On September 29, 1999, I woke up and half my face didn’t work.
When I brushed my teeth, the water dribbled out. I couldn’t spit. My right eye hurt; it was dry. I tried to bare my teeth: one side grimaced, the other was slack. Raise my eyebrows? – Nope, raise a lone eyebrow. The affected one just sat, as did my right eyelid when I tried to blink.
Trying not to panic, I sat down to eat breakfast, only to bite my tongue and inner cheek in rapid succession. The mostly tasteless food became stuck between teeth and gums, and my tongue would not cooperate in clearing it out.
Standing next to the front door with my big barking dog felt as if I was in a jar with him, the din was so great and near. My own voice, by contrast, was slurred.
I had had no recent trauma. All day I fought the impulse to rush to the emergency room, though I asked myself, have you had a stroke?
No, this was my rude introduction to the world of Bell’s palsy.
One of my friends, a policewoman, was directing traffic in a chill wind when it struck her. Another friend awoke gripped by the unknown, as I did. I was “lucky” in that I was considered to have a mild case and could still speak; she, hysterical, called her mother, only to be hung up on several times because she couldn’t do more than grunt. She had to practice in the mirror for an hour before she finally managed to say “MA!”
Eastern schools of study, such as the Midwest College of Oriental Medicine in Chicago, say Bell’s is from a “wind strike” and/or an excess of the element wood (from Wood Becomes Water: Chinese Medicine in Everyday Life by Gail Reichstein). It turns out moms are right to bug us about donning warm coats, scarves, hats and gloves: the afternoon before I awoke paralyzed, I had been out without a winter coat or scarf; that evening, going back to the car, the weather changed to bitter and windy, my jacket collar of little help.
According to Western medicine, Bell’s is most often caused by having had one of the Herpes viruses (HSV-1), specifically cold sores, chicken pox, or shingles; it was in 85% of the patients studied according to the 8th International Symposium of the Facial Nerve, Matsuyama, Japan, 1997. Negligent for several weeks prior about taking my lysine, I had just had a cold sore, symptomatic of herpes simplex type 1. Chickenpox, too, is in the herpes family.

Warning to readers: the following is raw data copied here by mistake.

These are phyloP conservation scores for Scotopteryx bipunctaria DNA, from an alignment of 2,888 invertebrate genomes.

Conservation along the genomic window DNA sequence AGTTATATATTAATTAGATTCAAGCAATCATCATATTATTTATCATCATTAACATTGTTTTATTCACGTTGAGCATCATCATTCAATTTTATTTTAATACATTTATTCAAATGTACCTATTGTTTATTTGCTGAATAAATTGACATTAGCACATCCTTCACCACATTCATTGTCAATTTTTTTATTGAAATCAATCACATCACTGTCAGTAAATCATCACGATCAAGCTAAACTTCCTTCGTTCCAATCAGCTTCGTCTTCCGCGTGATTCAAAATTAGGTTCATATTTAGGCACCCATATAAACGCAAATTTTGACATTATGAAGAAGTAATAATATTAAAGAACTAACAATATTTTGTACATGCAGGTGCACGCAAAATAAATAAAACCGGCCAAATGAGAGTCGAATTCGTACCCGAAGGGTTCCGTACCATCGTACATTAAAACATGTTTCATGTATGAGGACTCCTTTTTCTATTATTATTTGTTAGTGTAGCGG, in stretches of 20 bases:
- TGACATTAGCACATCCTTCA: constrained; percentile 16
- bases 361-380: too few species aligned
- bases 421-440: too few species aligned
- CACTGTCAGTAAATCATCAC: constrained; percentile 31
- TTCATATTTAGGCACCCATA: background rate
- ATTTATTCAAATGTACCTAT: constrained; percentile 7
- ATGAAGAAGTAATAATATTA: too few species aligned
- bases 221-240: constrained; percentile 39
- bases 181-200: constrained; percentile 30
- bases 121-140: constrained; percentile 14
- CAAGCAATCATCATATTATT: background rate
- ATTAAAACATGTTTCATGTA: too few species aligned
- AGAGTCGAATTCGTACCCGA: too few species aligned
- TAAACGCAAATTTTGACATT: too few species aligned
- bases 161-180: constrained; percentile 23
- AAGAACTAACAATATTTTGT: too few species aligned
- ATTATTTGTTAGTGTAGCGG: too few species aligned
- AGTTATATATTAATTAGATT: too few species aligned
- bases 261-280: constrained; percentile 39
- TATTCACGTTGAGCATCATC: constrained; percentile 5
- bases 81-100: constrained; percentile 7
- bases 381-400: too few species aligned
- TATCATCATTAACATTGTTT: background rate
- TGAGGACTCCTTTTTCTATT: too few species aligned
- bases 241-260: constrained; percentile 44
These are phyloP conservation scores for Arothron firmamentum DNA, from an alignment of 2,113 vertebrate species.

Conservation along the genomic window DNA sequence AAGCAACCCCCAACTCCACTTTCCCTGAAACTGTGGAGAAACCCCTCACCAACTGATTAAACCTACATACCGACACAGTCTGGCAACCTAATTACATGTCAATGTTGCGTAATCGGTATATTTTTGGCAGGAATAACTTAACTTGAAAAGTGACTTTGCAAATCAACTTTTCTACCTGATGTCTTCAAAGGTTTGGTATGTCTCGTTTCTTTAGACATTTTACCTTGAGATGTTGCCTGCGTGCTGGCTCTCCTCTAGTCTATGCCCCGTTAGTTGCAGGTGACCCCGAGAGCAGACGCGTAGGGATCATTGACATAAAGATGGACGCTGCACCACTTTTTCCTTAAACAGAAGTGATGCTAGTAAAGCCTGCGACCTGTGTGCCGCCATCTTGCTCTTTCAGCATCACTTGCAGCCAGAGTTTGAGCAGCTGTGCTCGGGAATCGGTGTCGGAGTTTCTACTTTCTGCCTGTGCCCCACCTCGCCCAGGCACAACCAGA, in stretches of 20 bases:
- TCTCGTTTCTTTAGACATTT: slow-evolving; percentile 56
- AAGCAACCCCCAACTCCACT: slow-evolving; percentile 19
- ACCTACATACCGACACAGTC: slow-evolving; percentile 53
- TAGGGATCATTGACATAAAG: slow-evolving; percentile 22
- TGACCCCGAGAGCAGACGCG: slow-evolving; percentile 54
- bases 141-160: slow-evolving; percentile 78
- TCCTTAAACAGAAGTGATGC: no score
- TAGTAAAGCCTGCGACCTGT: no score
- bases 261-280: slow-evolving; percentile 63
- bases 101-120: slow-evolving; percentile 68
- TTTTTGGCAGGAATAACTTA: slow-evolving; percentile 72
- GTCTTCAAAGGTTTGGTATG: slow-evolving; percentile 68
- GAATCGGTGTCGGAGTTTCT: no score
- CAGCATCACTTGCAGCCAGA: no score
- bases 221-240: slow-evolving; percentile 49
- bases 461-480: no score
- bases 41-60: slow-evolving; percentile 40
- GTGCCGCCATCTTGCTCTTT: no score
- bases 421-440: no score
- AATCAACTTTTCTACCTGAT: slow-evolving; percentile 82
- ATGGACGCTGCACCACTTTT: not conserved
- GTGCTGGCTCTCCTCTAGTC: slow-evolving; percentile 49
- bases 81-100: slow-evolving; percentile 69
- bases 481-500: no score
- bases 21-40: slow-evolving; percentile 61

In neither discipline is it known who is most at risk for this intensely frustrating affliction (some people get colds sores all their lives but never Bell’s), how long an attack will last, what one might do to speed the healing, whether the entire range of motion will come back within 6 months, or how to avoid being one of the fewer than 10% who have a recurrence.
I located suggestions to use moist heat on the affected side; I used this daily along with self-massage techniques. I had chiropractic and acupuncture treatments the third day (the soonest I could be seen, having been stricken on a Saturday), electrical stimulation four times in the first two weeks, and acupuncture 2-3 times a week for the first three weeks. None of these are proven by formal studies to help, but in any event did me no harm. Some extra sleep was nice, but made no difference to my prognosis. Steroids such as Prednisone are prescribed in some cases, at a rate of 1mg/kg/day for 10-14 days, then tapering off, but studies have yet to say for certain that they help; I was glad no one recommended them for me. Surgery is reserved for the most severe cases: for instance, when the paralysis progresses instead of abates, if other facial nerves become involved, when there is no recovery in six or 12 months, some trauma cases. This, thankfully, was also not needed. I never did rush to the E.R.
The one universal caveat is serious attention to the eye, which must stay hydrated. I used the most gentle preparation I could find, before bedtime and naps, several times a night, and whenever I felt my eye becoming dry during the day. Since affected-side eyelids will be weeks in cooperating on their own, this meant a daily course of eyedrops and sleeping with a piece of plastic wrap held in place over the eye with hairnet tape, the standard recommendations. I didn’t find out about the plastic until my eye had already begun to close better. Don’t go for a pillow on your face or tape directly on the eyelid – this will probably serve only to waken you, as it did me, in extreme ocular discomfort: we weren’t designed to bear any pressure on our lids and eyeballs.
I had to take 2½ weeks off work, not so much because it looked gruesome, but because it became apparent that I couldn’t answer the phone with one hand, hold my eye closed with the other – and have a hand left with which to take notes!
During my recovery I researched the outlook. For the majority (86%) of sufferers the news is as good as it was for me; after 4-6 weeks the worst of it is over. Three months and now, years later, I am the only one who can tell that the very smallest movements in my face haven’t returned. I have not had a relapse.
So remember to get lysine, in your diet or supplementally, and nag the kids to bundle up their heads and necks when it’s cold out!